Unveiling the New Town Crier Uniform for Lloyd Smith

SLR_4_3472-005The Town Crier Uniform, that I have been working on for Lloyd Smith, these past almost six months, was unveiled on May 18, 2013, amidst much to-do at the Convocation Hall at King’s Edgehill School in Windsor, Nova Scotia. It was a most appropriate place for this event, which was well attended by Lloyd’s many supporters.SLR_4_3471-010

The Hall is almost one-hundred and fifty years old, so a very good setting for this 18th century Uniform. So wonderfully Gothic, it is stunning both inside and out. I had never visited this building prior to this event and I was so impressed with the beauty of this old place, that I had to do some research about it. The Convocation Hall at Kings Edgehill School is renowned as Canada’s first library Museum building. Made of sandstone it was designed by architect David Stirling, and built by George Lang, who was a Stonemason.SLR_4_3641-003

This incredible building took six years to complete between 1861 and 1867 and was built on the original campus of King’s College School which was founded in 1788. In 1923 King’s College moved to Halifax but the school continued at it’s present location. Originally a school for boys, King’s Edgehill School is the oldest private residential school in Canada. This is a beautiful place, lovely buildings, beautiful expanses of green and even a great view.

Convocation Hall is valued as a rare example of nineteenth century Gothic Revival stone architecture. It, and all land within a distance of 10 feet surrounding the building is designated as a Provincial Heritage site.SLR_4_3648-002

Today it continues to function as a library and is the oldest library built for that purpose in Nova Scotia. SLR_4_3528-002It is also used as a gathering place for various events.

Although King’s Edgehill is a private school you can tour this building by appointment, as well as several other nineteenth century buildings on the property including a lovely Chapel, and the Head Master’s home.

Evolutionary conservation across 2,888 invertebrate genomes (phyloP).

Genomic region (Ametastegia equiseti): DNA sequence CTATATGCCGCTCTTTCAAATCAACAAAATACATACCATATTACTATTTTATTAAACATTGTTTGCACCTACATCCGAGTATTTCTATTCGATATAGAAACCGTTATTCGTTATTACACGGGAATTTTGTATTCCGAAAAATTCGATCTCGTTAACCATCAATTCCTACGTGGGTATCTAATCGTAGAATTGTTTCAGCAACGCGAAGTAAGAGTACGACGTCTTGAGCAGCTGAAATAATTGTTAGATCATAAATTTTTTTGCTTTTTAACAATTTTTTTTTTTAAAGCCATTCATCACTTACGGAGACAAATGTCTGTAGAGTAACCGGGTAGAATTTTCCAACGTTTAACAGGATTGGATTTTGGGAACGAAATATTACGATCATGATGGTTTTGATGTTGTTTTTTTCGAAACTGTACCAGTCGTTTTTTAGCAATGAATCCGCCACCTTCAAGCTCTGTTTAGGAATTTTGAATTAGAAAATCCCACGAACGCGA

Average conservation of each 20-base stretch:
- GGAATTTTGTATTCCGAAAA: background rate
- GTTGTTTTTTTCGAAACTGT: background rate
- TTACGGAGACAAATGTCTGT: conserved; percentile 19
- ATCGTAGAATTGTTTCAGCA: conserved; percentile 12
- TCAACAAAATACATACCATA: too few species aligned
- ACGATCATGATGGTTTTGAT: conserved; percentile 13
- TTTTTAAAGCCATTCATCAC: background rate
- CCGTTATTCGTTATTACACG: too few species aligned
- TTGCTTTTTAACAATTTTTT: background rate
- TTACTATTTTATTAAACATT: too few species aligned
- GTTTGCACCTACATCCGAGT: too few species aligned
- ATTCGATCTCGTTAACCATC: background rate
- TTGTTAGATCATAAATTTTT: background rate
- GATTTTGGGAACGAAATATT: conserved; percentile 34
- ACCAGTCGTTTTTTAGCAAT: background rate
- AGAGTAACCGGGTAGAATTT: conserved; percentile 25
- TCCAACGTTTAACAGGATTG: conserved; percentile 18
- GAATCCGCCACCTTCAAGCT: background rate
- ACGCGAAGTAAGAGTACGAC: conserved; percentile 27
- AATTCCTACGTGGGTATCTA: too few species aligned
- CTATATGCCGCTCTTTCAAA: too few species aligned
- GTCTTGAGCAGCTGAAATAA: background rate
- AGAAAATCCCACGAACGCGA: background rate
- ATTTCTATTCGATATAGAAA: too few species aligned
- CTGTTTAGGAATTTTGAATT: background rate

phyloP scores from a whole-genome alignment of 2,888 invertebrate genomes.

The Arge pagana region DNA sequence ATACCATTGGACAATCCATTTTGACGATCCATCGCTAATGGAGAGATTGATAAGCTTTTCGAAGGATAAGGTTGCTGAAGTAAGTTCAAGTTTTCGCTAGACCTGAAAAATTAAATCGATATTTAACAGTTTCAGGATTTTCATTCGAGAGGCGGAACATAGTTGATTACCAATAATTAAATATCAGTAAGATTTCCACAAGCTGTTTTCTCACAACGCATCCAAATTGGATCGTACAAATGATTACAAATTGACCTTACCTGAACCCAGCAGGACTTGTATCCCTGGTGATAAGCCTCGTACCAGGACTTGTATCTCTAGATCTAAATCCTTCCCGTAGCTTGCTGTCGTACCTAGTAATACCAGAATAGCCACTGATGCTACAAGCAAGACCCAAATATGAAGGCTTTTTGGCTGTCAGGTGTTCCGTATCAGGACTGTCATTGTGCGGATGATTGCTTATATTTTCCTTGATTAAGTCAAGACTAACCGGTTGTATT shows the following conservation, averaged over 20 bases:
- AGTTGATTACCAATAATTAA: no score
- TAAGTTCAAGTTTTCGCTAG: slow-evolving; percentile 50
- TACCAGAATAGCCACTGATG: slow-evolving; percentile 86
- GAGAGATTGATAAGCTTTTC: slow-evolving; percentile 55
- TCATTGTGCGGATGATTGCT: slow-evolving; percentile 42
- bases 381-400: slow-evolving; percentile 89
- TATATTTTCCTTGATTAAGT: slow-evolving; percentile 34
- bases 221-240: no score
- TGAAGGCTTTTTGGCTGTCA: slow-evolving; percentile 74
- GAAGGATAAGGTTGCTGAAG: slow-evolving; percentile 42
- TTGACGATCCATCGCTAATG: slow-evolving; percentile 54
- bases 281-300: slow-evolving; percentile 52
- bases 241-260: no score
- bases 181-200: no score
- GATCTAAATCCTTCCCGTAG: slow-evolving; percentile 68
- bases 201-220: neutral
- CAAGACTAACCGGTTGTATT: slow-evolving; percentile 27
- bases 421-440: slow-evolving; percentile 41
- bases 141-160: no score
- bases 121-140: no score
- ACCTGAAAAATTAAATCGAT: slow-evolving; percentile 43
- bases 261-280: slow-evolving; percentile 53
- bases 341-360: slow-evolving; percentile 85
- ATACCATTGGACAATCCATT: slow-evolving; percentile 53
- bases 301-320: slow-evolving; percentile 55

Lloyd Smith is celebrating 35 years as the official Town Crier for the Town of Windsor. He is also the official Town Crier for the Apple Blossom Festival, where he will be wearing this new uniform in public for the first time at the Coronation of Queen Annapolisa 2013, on May 31st. He is Honourary Town Crier for Kentville, Kingston, Greenwood, New Minas, Hantsport and Wolfville, as well as the Counties of Kings and West Hants.

SLR_4_3526-003Many dignitaries were present for the unveiling of this new uniform. MP Scott Brison was not able to attend but sent along a very nice congratulatory letter.  MLAs Jim Morton and Ramona Jennex spoke, so did Windsor Mayor Paul Beazley and Kentville Mayor Dave Corkum. Many more supporters and council members, past and present, of the various communities that he volunteers his talents to, were also present.

Ed Coleman, who is the official piper for Acadia University and a well known columnist in the valley, was present to pipe and escort Lloyd into the hall. There was an honour guard from King’s Edgehill, and fellow Town Crier Gary Long and his wife Sara. Gary is the official Town Crier for Berwick and Canning. His wife Sara accompanies him to most events and is always dressed in period costume herself.SLR_4_3543-002